In Canada, the snow has been falling hard. The mercury has dropped well below any realm of warmth. Generally speaking, it’s too damn cold to step foot out the door. But were Canadians eh! We don’t stop walking the dogs when the cold sets in. But you may ask the question, how can I safely walk my dog? Is it too cold to walk the dog? Let’s dive into the details.
How cold is too cold to walk the dog?
As could be expected, there are many different aspects of your dog that will need to be assessed in order to keep them comfortable in cold weather. A few of which have been gone over in How Cold is Too Cold For Your Dog? Some factors include breed and size, health related issues like arthritis, weight, age, and coat type.
Generally animals with thick coats, or even dog breeds with double coats like husky’s will be fine in a wide range of cold temperatures. But if you’ve got a yappy little Chihuahua skipping around, then you have to keep a very keen eye on them to ensure they are safe. If your dog has arthritis, they will likely get sore with drops in temperature.
Great! thanks for the information. How do i know it’s too cold for my dog? well, if your dog is whining, holding their paws in the air, or shivering then you should bring them back into a warm place so that they can get back up to a normal body temperature. On the other hand, if your furry friend is running around in the snow burring himself like truck, then you shouldn’t be overly concerned.
What is The Link Between Cold Weather and Sickness?
Although the link between cold weather and sickness is still widely unknown. There are many theories that back this connection.
For instance, Viruses and pathogens are more prone to survive and therefore cause infection when the temperature is cold. Research has found that viruses such as the rhinovirus breed quicker when it’s cold out. With temperatures lower than 37 C and most infections were causes when the temperature was below 0 C. Certain viruses also tend to spread with ease at lower temperatures. For example, in a study with guinea pigs, the virus spread most efficiently at 5 C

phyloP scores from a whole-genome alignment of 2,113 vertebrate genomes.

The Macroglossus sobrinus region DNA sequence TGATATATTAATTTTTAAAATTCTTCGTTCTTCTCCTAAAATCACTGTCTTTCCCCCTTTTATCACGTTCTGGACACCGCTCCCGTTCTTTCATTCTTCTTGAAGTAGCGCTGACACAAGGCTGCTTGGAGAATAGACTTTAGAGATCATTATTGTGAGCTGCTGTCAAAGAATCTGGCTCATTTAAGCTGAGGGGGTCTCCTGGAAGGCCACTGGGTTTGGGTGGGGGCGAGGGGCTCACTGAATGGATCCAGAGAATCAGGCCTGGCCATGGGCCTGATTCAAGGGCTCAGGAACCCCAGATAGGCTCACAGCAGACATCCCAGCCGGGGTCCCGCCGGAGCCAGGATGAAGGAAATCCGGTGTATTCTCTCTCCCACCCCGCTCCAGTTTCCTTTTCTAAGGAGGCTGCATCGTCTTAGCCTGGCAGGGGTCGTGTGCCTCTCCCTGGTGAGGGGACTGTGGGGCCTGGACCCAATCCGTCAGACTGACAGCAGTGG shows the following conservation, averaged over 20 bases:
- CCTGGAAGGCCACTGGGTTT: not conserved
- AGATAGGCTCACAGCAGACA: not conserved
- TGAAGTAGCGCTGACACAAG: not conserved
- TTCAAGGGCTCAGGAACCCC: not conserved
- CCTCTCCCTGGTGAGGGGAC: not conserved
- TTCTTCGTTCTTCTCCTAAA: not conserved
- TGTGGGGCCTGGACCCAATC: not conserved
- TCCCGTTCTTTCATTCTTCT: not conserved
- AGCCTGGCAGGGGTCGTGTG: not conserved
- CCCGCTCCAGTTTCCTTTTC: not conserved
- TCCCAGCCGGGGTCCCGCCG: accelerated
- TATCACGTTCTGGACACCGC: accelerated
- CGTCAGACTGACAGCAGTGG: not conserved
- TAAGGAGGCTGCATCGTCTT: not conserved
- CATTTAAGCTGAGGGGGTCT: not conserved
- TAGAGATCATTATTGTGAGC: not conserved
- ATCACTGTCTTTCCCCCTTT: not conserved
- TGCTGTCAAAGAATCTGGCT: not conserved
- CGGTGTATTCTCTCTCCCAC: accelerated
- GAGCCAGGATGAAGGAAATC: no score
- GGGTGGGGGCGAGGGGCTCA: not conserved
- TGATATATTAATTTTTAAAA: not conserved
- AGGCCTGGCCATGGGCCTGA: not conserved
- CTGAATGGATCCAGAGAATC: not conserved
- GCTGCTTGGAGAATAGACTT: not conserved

Another connection between cold weather and sickness exists for Canadians and other countries with long periods of cold. During the winter months, we tend to stay indoors more often. in turn, this increases the time spent in close proximity to other people, including family, pets (dogs), co-workers or classmates. Effectively, the downside is that viruses, and pathogens can spread easier this way.
What does this mean for my dog?
Well, just like in humans, we should be weary of how long they are outside and make sure it’s not super cold out. They will likely be more prone to getting a cold if they are exposed to cold temperatures.
How Does Cold Weather Affect the Immune System?
As you can imagine, Dogs and other furry pets can be very vulnerable to the affects of cold weather. Much like ours, their immune systems are impacted heavily when the cold weather strikes. This is due to many factors, including a lack of vitamin D from the sun, and cold temperatures impacting the bodies deployment of nutrients, vitamins and minerals. A suppressed immune system causes bacterial and other viral infections to be capable of causing sickness.
What can you do to protect you dog from getting sick?
Clearly, you want to walk your dog whether it’s summer or winter. It’s an absolutely necessary routine to keep your furry friend in tip top shape. Although the last few points sounded ruff, you can most definitely do so safely by following some simple guidelines.
→ Get your dog some boots! they may not like it at first, and if your dog is older they may not get used to it for quite some time. Ease them into it though and you will help to keep them warmer especially dogs who are very sensitive to cold on their paws.
→ Buy a winter jacket! We would not recommend doing this for larger breeds, especially those with a winter coat, or double coat like Husky’s, Bernese Mountain dogs, Shiba Inu, and Akita’s. Check out more double coated dogs.
→ Make sure your dog is not underweight, a thicker layer of fat is helpful for keeping body temperature higher.
→ Supplements could be very beneficial to dogs who are deficient in vitamin D. Make sure to consult a veterinarian prior to make this decision.